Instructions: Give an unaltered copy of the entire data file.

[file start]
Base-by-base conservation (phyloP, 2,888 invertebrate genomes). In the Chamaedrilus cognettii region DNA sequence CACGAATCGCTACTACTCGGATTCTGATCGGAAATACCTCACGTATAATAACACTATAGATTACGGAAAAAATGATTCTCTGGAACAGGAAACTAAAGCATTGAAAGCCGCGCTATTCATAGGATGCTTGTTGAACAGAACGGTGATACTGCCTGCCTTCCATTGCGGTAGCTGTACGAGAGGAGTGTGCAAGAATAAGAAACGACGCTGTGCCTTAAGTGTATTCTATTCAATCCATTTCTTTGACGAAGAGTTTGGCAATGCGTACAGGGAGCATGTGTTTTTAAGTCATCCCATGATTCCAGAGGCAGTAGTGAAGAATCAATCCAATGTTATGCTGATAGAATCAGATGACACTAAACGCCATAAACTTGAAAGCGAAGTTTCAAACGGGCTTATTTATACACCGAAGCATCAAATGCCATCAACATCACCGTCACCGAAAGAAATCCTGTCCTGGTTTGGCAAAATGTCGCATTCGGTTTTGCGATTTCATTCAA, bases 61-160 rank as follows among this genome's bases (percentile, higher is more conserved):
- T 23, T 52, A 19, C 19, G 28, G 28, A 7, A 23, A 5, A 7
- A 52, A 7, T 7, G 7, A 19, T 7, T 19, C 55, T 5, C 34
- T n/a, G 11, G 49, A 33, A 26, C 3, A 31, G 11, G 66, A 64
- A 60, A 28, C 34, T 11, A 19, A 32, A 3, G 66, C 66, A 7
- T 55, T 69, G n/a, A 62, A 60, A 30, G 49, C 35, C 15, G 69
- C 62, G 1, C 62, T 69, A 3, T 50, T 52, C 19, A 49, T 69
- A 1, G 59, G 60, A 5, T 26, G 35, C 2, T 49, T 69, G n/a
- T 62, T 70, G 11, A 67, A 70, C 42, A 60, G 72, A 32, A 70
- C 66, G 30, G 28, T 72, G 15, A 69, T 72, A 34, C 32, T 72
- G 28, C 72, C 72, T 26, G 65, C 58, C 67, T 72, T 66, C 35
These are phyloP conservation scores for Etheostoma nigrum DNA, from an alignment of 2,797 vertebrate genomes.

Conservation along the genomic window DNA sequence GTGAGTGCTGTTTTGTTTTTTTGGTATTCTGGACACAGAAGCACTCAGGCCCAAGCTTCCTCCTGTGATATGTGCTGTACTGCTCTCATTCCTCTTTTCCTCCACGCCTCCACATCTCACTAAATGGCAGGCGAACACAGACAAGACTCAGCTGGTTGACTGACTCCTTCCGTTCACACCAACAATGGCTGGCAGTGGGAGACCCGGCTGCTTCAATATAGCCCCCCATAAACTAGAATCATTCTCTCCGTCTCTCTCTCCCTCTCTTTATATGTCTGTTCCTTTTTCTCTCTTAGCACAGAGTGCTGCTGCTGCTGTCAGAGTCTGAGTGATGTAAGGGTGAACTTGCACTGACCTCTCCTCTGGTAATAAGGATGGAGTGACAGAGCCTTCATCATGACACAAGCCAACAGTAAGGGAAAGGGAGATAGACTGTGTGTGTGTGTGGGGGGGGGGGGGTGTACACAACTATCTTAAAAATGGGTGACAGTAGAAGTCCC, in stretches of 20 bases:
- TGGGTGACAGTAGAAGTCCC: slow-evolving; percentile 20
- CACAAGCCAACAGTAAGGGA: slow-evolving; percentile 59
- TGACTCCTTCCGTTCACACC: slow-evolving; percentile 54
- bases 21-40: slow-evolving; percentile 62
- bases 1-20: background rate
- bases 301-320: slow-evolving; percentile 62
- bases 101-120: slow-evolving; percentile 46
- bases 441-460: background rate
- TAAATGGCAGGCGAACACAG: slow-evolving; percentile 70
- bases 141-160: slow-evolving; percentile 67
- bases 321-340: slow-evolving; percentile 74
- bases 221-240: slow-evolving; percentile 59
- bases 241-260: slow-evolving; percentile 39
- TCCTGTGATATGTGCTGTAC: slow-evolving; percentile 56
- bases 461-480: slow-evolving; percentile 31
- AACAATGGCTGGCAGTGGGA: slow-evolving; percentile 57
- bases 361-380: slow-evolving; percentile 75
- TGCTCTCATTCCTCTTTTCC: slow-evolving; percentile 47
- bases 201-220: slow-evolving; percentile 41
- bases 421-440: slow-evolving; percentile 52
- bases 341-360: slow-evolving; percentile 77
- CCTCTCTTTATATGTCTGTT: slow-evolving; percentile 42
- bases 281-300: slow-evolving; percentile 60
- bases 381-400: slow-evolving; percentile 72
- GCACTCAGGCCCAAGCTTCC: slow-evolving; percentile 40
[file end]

Base-by-base conservation (phyloP, 2,888 invertebrate genomes). In the Chamaedrilus cognettii region DNA sequence CACGAATCGCTACTACTCGGATTCTGATCGGAAATACCTCACGTATAATAACACTATAGATTACGGAAAAAATGATTCTCTGGAACAGGAAACTAAAGCATTGAAAGCCGCGCTATTCATAGGATGCTTGTTGAACAGAACGGTGATACTGCCTGCCTTCCATTGCGGTAGCTGTACGAGAGGAGTGTGCAAGAATAAGAAACGACGCTGTGCCTTAAGTGTATTCTATTCAATCCATTTCTTTGACGAAGAGTTTGGCAATGCGTACAGGGAGCATGTGTTTTTAAGTCATCCCATGATTCCAGAGGCAGTAGTGAAGAATCAATCCAATGTTATGCTGATAGAATCAGATGACACTAAACGCCATAAACTTGAAAGCGAAGTTTCAAACGGGCTTATTTATACACCGAAGCATCAAATGCCATCAACATCACCGTCACCGAAAGAAATCCTGTCCTGGTTTGGCAAAATGTCGCATTCGGTTTTGCGATTTCATTCAA, bases 61-160 rank as follows among this genome's bases (percentile, higher is more conserved):
- T 23, T 52, A 19, C 19, G 28, G 28, A 7, A 23, A 5, A 7
- A 52, A 7, T 7, G 7, A 19, T 7, T 19, C 55, T 5, C 34
- T n/a, G 11, G 49, A 33, A 26, C 3, A 31, G 11, G 66, A 64
- A 60, A 28, C 34, T 11, A 19, A 32, A 3, G 66, C 66, A 7
- T 55, T 69, G n/a, A 62, A 60, A 30, G 49, C 35, C 15, G 69
- C 62, G 1, C 62, T 69, A 3, T 50, T 52, C 19, A 49, T 69
- A 1, G 59, G 60, A 5, T 26, G 35, C 2, T 49, T 69, G n/a
- T 62, T 70, G 11, A 67, A 70, C 42, A 60, G 72, A 32, A 70
- C 66, G 30, G 28, T 72, G 15, A 69, T 72, A 34, C 32, T 72
- G 28, C 72, C 72, T 26, G 65, C 58, C 67, T 72, T 66, C 35
These are phyloP conservation scores for Etheostoma nigrum DNA, from an alignment of 2,797 vertebrate genomes.

Conservation along the genomic window DNA sequence GTGAGTGCTGTTTTGTTTTTTTGGTATTCTGGACACAGAAGCACTCAGGCCCAAGCTTCCTCCTGTGATATGTGCTGTACTGCTCTCATTCCTCTTTTCCTCCACGCCTCCACATCTCACTAAATGGCAGGCGAACACAGACAAGACTCAGCTGGTTGACTGACTCCTTCCGTTCACACCAACAATGGCTGGCAGTGGGAGACCCGGCTGCTTCAATATAGCCCCCCATAAACTAGAATCATTCTCTCCGTCTCTCTCTCCCTCTCTTTATATGTCTGTTCCTTTTTCTCTCTTAGCACAGAGTGCTGCTGCTGCTGTCAGAGTCTGAGTGATGTAAGGGTGAACTTGCACTGACCTCTCCTCTGGTAATAAGGATGGAGTGACAGAGCCTTCATCATGACACAAGCCAACAGTAAGGGAAAGGGAGATAGACTGTGTGTGTGTGTGGGGGGGGGGGGGTGTACACAACTATCTTAAAAATGGGTGACAGTAGAAGTCCC, in stretches of 20 bases:
- TGGGTGACAGTAGAAGTCCC: slow-evolving; percentile 20
- CACAAGCCAACAGTAAGGGA: slow-evolving; percentile 59
- TGACTCCTTCCGTTCACACC: slow-evolving; percentile 54
- bases 21-40: slow-evolving; percentile 62
- bases 1-20: background rate
- bases 301-320: slow-evolving; percentile 62
- bases 101-120: slow-evolving; percentile 46
- bases 441-460: background rate
- TAAATGGCAGGCGAACACAG: slow-evolving; percentile 70
- bases 141-160: slow-evolving; percentile 67
- bases 321-340: slow-evolving; percentile 74
- bases 221-240: slow-evolving; percentile 59
- bases 241-260: slow-evolving; percentile 39
- TCCTGTGATATGTGCTGTAC: slow-evolving; percentile 56
- bases 461-480: slow-evolving; percentile 31
- AACAATGGCTGGCAGTGGGA: slow-evolving; percentile 57
- bases 361-380: slow-evolving; percentile 75
- TGCTCTCATTCCTCTTTTCC: slow-evolving; percentile 47
- bases 201-220: slow-evolving; percentile 41
- bases 421-440: slow-evolving; percentile 52
- bases 341-360: slow-evolving; percentile 77
- CCTCTCTTTATATGTCTGTT: slow-evolving; percentile 42
- bases 281-300: slow-evolving; percentile 60
- bases 381-400: slow-evolving; percentile 72
- GCACTCAGGCCCAAGCTTCC: slow-evolving; percentile 40